Thursday, October 20, 2005

Bloomberg In History

John Avlon had an interesting evaluation ($) in Tuesday’s Sun about Mayor Mike's place in history. He makes a point that touches on a theme we have been hitting on recently: the political impact and potential of the mayor's "above politics" status. It is a theme that is also mentioned in Jim Rutenberg's valedictory on the mayor's first four years in this morning's NY Times.

Here is the money quote in Avlon's column:
No mayor in history will owe his election to fewer individuals. His self-funded status makes him an anomaly in our democracy, a principled figure who can operate with complete independence from special interests.
As Rutenberg highlights this is exactly as Bloomberg sees himself: "Most elected officials are dependent for help and therefore are more willing to be open to pressure."

So the mayor views this as a certain "purity in his pursuits." Pure in what way? And what exactly does purity get you? This is a theme that Avlon begins to explore and the points he makes underscores just how simplistic the "not tainted by special interests" analysis really is.

If not tainted than what? This is the essence of the problem. Purity of heart and motive is one thing. An understanding of policy and, even more importantly (since Plato seems to be the editorialist's role model here), the larger concept of justice is another. The good government groups and their editorial epigones think that the removal of the special interests ushers in an era of public interestedness. The assumption doesn't necessarily stand up.

Some of the larger implications of this point can be gleaned by examining the mayor's policy making and his overall view of governance. We need to begin by pointing out that there is nothing in Mike Bloomberg's past that indicates that he has ever given these questions more than a cursory glance. The past four years, however, gives us some indication of how the mayor does approach politics and government.

In the first place, unlike his predecessor who approached government with a skepticism bordering on abhorrence, Bloomberg has a relatively benign view of government's role. At one point he indicated a view that seemed to portray the citizenry as akin to consumers of Bloomberg LLP. With this perspective it is unlikely that the mayor will ever see the radical restructuring of service delivery and the concomitant easing of the tax and regulatory burden as a desirable public policy goal.

The view itself doesn't preclude a reformist approach but with Bloomberg it is combined (and here Fred Siegel’s term is apt) with a liberal paternalism that sees the government as there to uplift, "help" that is. You're not going to hear Mike mock, like Ahnold did, the phrase, "I'm from the government and I'm here to help you." Doing things for people, and not necessarily helping them to become more self-sufficient, is the underlying mindset.

The key issue here is that good governance presupposes not only an understanding of how government works but a perspective that encompasses an evaluation of what is not working and a correlation of this analysis with some notion of where the overall public good lies. Being enmeshed in special interest politics can impede good government as scandal after scandal has underscored. The untangling from these interests is, however, only the beginning of good policy making.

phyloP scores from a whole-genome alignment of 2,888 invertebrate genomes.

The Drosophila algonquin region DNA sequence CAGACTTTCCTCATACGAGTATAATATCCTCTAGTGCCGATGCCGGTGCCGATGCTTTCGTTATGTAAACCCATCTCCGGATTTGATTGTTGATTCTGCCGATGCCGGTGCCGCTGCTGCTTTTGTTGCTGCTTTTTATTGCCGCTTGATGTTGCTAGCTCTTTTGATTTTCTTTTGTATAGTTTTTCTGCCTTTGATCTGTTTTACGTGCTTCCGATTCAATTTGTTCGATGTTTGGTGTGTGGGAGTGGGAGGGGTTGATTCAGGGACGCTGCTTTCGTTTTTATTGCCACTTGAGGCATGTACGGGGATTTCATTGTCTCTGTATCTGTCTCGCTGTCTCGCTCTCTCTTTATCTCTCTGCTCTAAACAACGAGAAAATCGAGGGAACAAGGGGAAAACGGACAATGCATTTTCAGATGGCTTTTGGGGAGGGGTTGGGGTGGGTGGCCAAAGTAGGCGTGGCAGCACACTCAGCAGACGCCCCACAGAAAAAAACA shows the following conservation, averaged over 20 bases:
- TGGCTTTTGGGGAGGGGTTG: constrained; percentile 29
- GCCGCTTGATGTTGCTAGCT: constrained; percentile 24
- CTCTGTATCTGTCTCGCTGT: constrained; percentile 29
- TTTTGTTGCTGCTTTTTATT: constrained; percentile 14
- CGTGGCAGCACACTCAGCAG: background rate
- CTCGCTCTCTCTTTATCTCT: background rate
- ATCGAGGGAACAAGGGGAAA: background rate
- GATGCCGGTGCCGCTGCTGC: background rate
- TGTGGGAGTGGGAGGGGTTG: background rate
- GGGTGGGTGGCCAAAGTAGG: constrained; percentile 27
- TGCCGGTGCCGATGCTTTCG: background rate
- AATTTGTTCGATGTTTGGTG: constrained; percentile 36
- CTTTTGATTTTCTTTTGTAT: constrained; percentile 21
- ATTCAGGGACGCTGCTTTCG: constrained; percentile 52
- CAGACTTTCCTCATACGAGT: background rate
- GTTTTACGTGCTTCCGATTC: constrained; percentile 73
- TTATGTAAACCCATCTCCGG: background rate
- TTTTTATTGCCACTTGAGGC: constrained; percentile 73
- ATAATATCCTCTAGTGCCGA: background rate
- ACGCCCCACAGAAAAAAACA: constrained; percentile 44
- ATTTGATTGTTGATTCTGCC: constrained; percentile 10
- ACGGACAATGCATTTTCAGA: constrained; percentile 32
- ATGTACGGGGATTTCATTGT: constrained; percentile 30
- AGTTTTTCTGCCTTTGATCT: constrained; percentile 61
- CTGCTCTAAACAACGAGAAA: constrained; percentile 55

The question here is how does an elected official, freed from special interests, achieve the public good. Here we return to Avlon's good insights. As he points out, "So far, Mr. Bloomberg has not been aggressive when it comes to electoral reform or shrinking the size and cost of government." In addition his instincts on education, if we can call them that, have been unremarkable and dangerously mainstream status quo oriented (the appointment of progressive educator Diana Lam) as Andrew Wolf has eloquently pointed out.

In a previous post we talked about Bloomberg’s lame approach to solid waste. Another insight that can be gleaned from this fiasco is that the mayor, relatively detached from the policy debate, is often too dependent on advisors and commissioners. The ones in the current administration don't stand out for either innovation or bold creativity.

So, while Avlon feels that a second Bloomberg term offers an opportunity for greatness our view of the mayor and the policy making of the last four years gives us the strong feeling that a second term will fall short of the kinds of initiatives that would catapult Bloomberg into the upper echelon of NYC's greatest mayors. It does look though that he will be given ample opportunity to prove us wrong since the voters appear ready to bring him back again for a second term.


Our points above are underscored in an editorial in Tuesday’s New York Post that ironically gives Freddy Ferrer some kudos for his attack on the mayor's propensity to raise taxes and fees. When faced with a major budget shortfall in 2002 the mayor, going back on his campaign promises, raised taxes to extremely high levels. As the Post says, Bloomberg:
socked it to the taxpayers, claiming-arrogantly-that businesses wouldn't mind. Who knows how many businesses- and jobs-vanished as a result?
The key point here is that Bloomberg the businessman would tolerate in government what he couldn't possibly tolerate in his own company: waste and bureaucratic inefficiency. This goes back to his benign view of government. It is unlikely, even though we certainly hope we're wrong, that Mayor Mike will approach a second term with the kind of entrepreneurial energy that he must have brought to his astonishingly successful business career.

Without that mindset and proper policy understanding, the freedom from politics that Bloomberg exults in will not translate into the kind of greatness that Avlon feels he, because unconstrained, should be capable of.